When seconds matter in a fire emergency situation, you only need two words to make appropriate staff jump into action. That’s “Code Red”. But what those team members do in a Code Red Hospital situation and how they work together, that’s what saves lives and manages what may be a fragile community relations situation. This comes down to the thoroughness of their emergency training.
What Happens During a Code Red?
A hospital may announce a Code Red when a staff member or visitor has a reason to believe there is a fire emergency in the building. This may come in the form of smelling or seeing smoke. Doors or walls may become hot to the touch. Or they may physically see flames.
The Code is announced with a location. For example, “Code Red NICU”. And in a technologically-connected facility, staff members may also be alerted via their mobile devices first when time allows. This way, they may receive the alert before the intercom announcement to allow them to jump quickly into action before patients and visitors in the hospital begin to panic.
While many personnel will need to get patients to safety, others need to be available to assess burns, smoke inhalation, and often accident-related trauma injuries. And it all needs to be done while demonstrating that your facility has the situation under control — to whatever degree possible — to prevent panic and the corresponding health emergencies that can arise from that.
Many code red hospital procedures involve the RACE system to remind personnel of the order of priorities in a Code Red Hospital emergency.
Rescue – Help people in immediate danger. This may involve moving critical patients who need life-sustaining equipment or someone who has been injured by the fire when it’s safe to do so.
Alarm – Pull it to alert the hospital.
Confine – Close any doors you can easily access to reduce the speed with which fire spreads.
Extinguish – Grab the fire extinguisher to try to stop the fire as reasonable to do so while you wait for FireFighters to arrive.
The Benefits of Code Red Training For Individuals
When it comes to licensing, Basic Life Support (BLS) certification is required for all Registered Nurses. Advanced Cardiac Life Support (ACLS) is required for RNs who work in ICU. Generally, BLS must be obtained before ACLS as a prerequisite to ensure the professional knows the basics to get the most out of ACLS training.
Pediatric Advanced Life Support (PALS) is required for RNs who work with juveniles. When that certificate expires, you may need to obtain recertification.
But even if certifications are not required for a specific role, obtaining these and other emergency trainings as an RN, LPN, Hospitalists, EMT, etc. can:
- Increase chances of progression within an organization, even one where you’ve been for some time
- Give you the knowledge and confidence you need to stay cool during a code red and save lives.
- Increase pay potential for the same role or in an advancement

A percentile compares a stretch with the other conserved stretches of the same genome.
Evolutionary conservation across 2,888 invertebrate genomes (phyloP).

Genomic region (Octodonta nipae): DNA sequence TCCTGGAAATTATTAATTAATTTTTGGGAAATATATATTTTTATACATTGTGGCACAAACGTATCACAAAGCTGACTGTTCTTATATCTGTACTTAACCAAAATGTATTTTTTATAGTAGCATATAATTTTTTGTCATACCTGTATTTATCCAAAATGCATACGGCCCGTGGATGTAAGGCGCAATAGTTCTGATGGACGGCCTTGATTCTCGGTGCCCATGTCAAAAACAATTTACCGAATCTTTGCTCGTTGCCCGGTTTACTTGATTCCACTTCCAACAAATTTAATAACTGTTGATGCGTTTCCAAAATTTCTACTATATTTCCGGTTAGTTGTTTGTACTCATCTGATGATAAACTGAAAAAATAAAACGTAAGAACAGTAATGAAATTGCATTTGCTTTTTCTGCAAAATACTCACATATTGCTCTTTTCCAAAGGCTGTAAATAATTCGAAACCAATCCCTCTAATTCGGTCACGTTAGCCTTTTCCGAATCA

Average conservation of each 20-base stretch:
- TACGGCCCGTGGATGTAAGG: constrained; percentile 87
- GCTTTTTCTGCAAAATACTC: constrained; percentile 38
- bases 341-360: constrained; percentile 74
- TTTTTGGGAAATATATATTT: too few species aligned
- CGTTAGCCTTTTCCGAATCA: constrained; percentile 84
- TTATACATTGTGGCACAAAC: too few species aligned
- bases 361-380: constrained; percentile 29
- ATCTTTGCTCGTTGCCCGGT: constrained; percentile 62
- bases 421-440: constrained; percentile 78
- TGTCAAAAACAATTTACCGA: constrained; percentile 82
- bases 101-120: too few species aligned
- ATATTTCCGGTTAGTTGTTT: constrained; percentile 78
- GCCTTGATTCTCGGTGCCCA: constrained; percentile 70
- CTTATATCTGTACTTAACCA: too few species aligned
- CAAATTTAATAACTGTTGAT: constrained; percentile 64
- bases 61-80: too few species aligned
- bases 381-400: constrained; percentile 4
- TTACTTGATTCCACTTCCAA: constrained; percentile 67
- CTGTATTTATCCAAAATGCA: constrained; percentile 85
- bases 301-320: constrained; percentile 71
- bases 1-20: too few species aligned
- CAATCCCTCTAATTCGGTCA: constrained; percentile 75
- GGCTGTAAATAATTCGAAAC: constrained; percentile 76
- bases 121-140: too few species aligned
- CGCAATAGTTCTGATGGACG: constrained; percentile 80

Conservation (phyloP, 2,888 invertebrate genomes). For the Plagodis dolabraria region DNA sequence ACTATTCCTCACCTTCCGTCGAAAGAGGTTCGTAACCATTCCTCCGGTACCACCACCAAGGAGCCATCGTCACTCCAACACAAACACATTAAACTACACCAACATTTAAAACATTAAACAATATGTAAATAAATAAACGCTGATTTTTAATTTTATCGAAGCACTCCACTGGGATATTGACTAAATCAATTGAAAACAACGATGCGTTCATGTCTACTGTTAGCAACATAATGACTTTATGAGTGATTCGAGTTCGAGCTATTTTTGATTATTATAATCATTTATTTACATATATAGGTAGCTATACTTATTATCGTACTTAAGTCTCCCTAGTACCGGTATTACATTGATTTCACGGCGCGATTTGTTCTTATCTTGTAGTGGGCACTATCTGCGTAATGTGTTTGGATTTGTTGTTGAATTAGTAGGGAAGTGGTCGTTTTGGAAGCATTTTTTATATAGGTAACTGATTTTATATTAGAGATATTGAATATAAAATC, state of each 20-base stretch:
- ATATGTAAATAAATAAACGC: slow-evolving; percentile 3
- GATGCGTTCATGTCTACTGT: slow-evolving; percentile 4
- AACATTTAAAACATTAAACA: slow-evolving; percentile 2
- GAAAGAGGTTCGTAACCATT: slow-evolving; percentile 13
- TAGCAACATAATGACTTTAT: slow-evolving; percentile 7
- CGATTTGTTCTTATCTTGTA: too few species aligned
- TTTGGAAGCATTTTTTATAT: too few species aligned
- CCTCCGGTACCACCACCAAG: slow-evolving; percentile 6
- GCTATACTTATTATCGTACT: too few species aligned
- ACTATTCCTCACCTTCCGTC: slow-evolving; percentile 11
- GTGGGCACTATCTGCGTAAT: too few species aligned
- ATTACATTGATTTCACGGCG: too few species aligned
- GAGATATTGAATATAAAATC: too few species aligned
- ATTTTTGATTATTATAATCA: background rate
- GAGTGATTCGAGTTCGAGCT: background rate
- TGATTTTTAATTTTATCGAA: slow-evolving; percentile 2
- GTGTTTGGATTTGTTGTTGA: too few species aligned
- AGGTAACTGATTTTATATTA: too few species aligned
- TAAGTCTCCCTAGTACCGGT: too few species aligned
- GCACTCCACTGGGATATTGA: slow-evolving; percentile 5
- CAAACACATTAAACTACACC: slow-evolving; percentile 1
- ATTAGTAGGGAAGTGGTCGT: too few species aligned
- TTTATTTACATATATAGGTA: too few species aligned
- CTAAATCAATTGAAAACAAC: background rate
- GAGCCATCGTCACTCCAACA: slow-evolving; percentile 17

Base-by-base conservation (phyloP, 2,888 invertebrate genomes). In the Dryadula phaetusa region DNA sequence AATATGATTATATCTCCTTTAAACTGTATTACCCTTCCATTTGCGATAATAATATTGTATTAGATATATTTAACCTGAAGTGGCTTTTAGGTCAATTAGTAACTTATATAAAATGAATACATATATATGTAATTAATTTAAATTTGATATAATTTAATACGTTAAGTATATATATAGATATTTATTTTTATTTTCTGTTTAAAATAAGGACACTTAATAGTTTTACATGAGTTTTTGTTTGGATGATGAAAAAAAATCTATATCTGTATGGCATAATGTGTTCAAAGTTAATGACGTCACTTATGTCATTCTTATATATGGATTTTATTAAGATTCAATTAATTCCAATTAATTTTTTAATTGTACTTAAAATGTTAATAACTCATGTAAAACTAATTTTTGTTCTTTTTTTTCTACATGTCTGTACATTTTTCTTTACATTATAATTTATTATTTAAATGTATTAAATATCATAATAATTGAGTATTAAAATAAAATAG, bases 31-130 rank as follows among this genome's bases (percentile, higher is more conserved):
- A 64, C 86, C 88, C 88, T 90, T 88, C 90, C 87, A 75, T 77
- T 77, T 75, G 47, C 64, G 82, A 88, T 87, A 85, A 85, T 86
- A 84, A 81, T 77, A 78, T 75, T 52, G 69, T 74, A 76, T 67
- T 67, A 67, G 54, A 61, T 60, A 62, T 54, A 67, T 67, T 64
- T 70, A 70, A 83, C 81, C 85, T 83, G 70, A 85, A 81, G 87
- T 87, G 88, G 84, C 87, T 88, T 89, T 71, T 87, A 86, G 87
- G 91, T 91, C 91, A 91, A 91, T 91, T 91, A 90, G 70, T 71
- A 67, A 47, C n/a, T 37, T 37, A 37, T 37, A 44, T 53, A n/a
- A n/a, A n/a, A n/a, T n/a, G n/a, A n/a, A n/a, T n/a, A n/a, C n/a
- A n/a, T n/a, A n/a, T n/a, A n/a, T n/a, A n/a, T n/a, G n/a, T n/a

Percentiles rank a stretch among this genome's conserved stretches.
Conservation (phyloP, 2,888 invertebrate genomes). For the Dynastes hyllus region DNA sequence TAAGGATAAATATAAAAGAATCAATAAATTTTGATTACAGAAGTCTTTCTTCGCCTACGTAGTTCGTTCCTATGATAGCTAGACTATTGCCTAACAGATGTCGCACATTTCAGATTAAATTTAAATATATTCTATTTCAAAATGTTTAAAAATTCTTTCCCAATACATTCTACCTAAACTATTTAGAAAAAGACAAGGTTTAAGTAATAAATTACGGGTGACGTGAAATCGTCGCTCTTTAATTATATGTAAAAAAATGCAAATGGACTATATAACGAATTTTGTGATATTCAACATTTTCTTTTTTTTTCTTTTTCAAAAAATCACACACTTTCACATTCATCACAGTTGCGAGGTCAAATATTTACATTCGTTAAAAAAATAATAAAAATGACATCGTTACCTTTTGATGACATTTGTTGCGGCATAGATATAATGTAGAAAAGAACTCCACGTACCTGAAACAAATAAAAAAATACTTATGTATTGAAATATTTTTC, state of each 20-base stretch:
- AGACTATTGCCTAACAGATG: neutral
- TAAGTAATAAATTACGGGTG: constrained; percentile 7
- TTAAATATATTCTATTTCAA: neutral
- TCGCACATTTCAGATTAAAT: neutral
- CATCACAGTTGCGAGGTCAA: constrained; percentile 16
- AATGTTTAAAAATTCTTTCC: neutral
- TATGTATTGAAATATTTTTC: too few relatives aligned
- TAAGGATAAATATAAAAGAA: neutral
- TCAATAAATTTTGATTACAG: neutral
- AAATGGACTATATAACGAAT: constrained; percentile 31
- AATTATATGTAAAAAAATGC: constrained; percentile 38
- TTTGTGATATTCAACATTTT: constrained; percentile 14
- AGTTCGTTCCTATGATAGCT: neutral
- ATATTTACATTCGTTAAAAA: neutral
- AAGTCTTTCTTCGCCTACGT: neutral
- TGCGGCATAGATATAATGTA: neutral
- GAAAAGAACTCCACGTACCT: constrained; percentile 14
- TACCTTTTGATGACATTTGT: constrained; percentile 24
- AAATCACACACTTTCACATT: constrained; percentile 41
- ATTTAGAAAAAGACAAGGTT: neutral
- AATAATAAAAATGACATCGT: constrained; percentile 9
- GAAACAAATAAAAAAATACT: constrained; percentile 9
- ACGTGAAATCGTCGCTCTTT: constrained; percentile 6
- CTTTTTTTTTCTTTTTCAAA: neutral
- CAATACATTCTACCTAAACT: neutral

- Improve chances of landing a job at your dream hospital or other institution
The Benefits of Code Red Training For Teams
Having people trained throughout the hospital in life-saving and quality of life-preserving techniques–even when their license does not require it–can improve outcomes when a large scale emergency like a code red hospital event taxes medical resources.
Despite this fact, even Registered Nurses who many on the floor will see as leaders are not legally required to have life-saving emergency training beyond BLS in most places. And unless they’re working in the emergency room, ICU, or NICU, chances are they haven’t had significant experience in any emergency situations, code red or otherwise. Though they may have a general idea of what to do, without some formal training, survival rates may still be low.
Code red hospital training for both clinical and non-clinical professionals can support your efforts to manage these delicate situations and, although not a guarantee, add much-needed protection from frivolous lawsuits gaining any traction.
And with the availability of group rates for code red training, entire systems can achieve this added level of preparedness within the hospital’s budgets.
Who Needs Code Red Training
Anyone who is responsible for individuals who may not be able to care for themselves in a fire emergency would benefit from code red emergency training. These include medical and non-medical personnel in:
- Nursing home and senior facility workers
- Rehab facility workers
- Medical Hospitals
- Psychiatric Hospitals
What Kind of Code Red Training Do I Need?
In a code red hospital situation, there is a significant chance that people will be injured. While not all staff in a hospital are medical staff, all staff could benefit from various levels of emergency medical training.
Ideally, non-medical personnel who may be faced with a life-threatening fire emergency would have an understanding of, and if possible, a certification in:
- Basic Life Support
- First Aid — What you do in those early minutes after a burn happens can significantly affect the degree of scarring or loss of function.
- How to use an automated external defibrillator (AED)
- Pediatric Life Support — From infant to young adult, performing life-saving CPR is different on a small body. Those who may potentially be saving children in a code red should consider this training.
In addition to the above life-saving skills anyone can learn and practice in an emergency, all medical personnel or those who need to closely assist would benefit from Advanced Cardiac Life Support.
What You’ll Learn:
Basic Life Support (BLS)